- Snow is not an adequate source of water and water left in regular bowls will freeze — heated water dishes are essential.
- Provide your pet more, high-quality food — animals will burn more calories when left outside.
- Take extra care of elderly and very young pets — they are most susceptible to suffering in cold weather.
- Elevate doghouses off the ground so cold and moisture don’t rise through the floor. Face the doghouse away from the wind and provide a door flap to keep wind and snow out. Pile up straw around the outside of the house to insulate it.
- Your indoor dog will appreciate the extra warmth of a doggie coat, but if your dog stays outside, don’t use a coat — the fabric will freeze when wet.
- When walking your dog, consider dog booties to protect foot pads from chemicals, salt and sand. Also, wear gloves that will not impede your ability to properly hold the leash and clear the leash clasp of ice build-up.
- Antifreeze is highly toxic to pets, but its sweet flavor is enticing. Keep containers sealed and out of reach and check for puddles. If you suspect your pet has ingested antifreeze, seek immediate emergency veterinary treatment.
- Don’t leave your pet in a parked car — the car will act as a refrigerator and could result in death.
- Cats and other animals are often lured to warm parked-car engines. Bang on your hood before starting up the engine.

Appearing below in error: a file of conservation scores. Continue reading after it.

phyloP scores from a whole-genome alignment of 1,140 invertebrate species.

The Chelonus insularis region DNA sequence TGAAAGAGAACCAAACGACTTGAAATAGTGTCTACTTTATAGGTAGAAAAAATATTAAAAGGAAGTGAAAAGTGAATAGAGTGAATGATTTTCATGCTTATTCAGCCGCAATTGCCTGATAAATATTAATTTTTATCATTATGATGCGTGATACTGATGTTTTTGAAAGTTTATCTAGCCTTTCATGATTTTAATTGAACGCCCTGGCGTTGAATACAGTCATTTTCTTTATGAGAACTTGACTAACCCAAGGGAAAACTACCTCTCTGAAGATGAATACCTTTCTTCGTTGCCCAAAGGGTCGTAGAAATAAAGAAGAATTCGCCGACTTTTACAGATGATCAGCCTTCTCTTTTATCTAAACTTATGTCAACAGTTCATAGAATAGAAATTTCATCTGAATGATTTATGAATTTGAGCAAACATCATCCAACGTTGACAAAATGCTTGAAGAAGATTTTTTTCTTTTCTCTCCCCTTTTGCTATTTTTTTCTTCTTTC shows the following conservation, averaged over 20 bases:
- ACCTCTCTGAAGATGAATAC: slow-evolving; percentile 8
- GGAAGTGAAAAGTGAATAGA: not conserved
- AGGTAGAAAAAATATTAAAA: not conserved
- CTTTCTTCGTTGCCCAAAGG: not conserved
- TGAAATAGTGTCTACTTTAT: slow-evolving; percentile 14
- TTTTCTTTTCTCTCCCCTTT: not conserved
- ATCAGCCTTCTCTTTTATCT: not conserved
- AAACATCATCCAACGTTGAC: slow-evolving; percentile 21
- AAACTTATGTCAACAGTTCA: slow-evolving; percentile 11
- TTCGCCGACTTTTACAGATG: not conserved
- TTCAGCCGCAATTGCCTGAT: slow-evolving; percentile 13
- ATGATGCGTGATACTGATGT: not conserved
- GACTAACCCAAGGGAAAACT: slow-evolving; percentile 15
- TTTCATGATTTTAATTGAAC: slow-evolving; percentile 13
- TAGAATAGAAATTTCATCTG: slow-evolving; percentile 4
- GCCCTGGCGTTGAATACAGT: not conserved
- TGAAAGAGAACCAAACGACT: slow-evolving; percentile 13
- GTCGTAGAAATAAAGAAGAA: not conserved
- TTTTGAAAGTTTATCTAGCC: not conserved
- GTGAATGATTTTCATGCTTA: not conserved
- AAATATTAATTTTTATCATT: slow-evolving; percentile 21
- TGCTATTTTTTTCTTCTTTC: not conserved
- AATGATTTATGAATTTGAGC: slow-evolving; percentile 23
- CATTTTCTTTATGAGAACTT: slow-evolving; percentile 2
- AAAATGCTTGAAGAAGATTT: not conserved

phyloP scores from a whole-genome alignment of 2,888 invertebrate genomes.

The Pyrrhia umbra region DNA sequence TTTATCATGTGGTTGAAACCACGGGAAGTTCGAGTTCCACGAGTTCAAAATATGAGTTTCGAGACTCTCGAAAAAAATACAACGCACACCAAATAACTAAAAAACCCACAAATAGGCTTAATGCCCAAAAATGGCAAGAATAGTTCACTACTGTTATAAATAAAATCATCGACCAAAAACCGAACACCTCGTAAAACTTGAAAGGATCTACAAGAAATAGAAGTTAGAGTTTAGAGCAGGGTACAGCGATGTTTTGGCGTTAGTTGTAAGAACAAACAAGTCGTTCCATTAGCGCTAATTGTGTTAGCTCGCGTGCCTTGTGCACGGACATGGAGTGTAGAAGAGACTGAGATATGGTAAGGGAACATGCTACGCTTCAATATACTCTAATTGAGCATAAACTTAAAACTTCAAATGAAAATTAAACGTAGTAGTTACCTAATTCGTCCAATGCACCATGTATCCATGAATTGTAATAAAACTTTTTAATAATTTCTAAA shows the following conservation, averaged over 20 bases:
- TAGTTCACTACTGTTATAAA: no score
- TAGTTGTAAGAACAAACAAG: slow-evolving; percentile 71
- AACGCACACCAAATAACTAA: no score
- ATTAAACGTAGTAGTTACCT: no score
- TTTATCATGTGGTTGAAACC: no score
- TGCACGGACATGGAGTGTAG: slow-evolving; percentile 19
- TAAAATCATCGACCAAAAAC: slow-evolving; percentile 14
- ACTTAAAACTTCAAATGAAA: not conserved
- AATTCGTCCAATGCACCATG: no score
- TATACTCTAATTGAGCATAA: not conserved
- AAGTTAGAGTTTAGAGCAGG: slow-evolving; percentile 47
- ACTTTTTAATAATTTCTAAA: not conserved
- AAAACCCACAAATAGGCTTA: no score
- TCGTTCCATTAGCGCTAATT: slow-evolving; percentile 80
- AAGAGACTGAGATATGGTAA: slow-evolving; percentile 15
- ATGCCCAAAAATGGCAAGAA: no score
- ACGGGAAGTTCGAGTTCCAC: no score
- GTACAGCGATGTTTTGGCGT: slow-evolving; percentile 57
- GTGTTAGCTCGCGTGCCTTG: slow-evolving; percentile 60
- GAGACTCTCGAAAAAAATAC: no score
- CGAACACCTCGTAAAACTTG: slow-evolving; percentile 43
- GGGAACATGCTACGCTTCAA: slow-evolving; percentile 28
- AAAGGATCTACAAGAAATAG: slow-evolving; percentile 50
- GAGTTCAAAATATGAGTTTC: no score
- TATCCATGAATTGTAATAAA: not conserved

- Don’t let your dog chew on firewood and keep him away from indoor or outdoor fires, matches and accelerants.
- After being outside, check your pet for signs of hypothermia: shivering, muscle stiffness, low body movement, a weak pulse rate, lethargy, shallow breathing and disorientation. If you suspect your pet has hypothermia, seek immediate veterinary treatment. Don’t submerge your pet in warm water or place anything hot on his skin. Warm water bottles wrapped in towels, as well as blankets and towels fresh from the dryer, are best.
- In addition to protecting your own pets, keep an eye out for other animals exposed to the weather and contact your local animal control or humane society to report concerns.
- See more winter care tips on the AHA website.
Thursday, December 23, 2010
Caring For Your Pet: Cold Weather Tips
The American Humane Association believes that pet owners should take special care with pet animals (particularly dogs) during the cold weather months. The AHA says: if you must leave an animal outdoors in cold weather, follow these tips: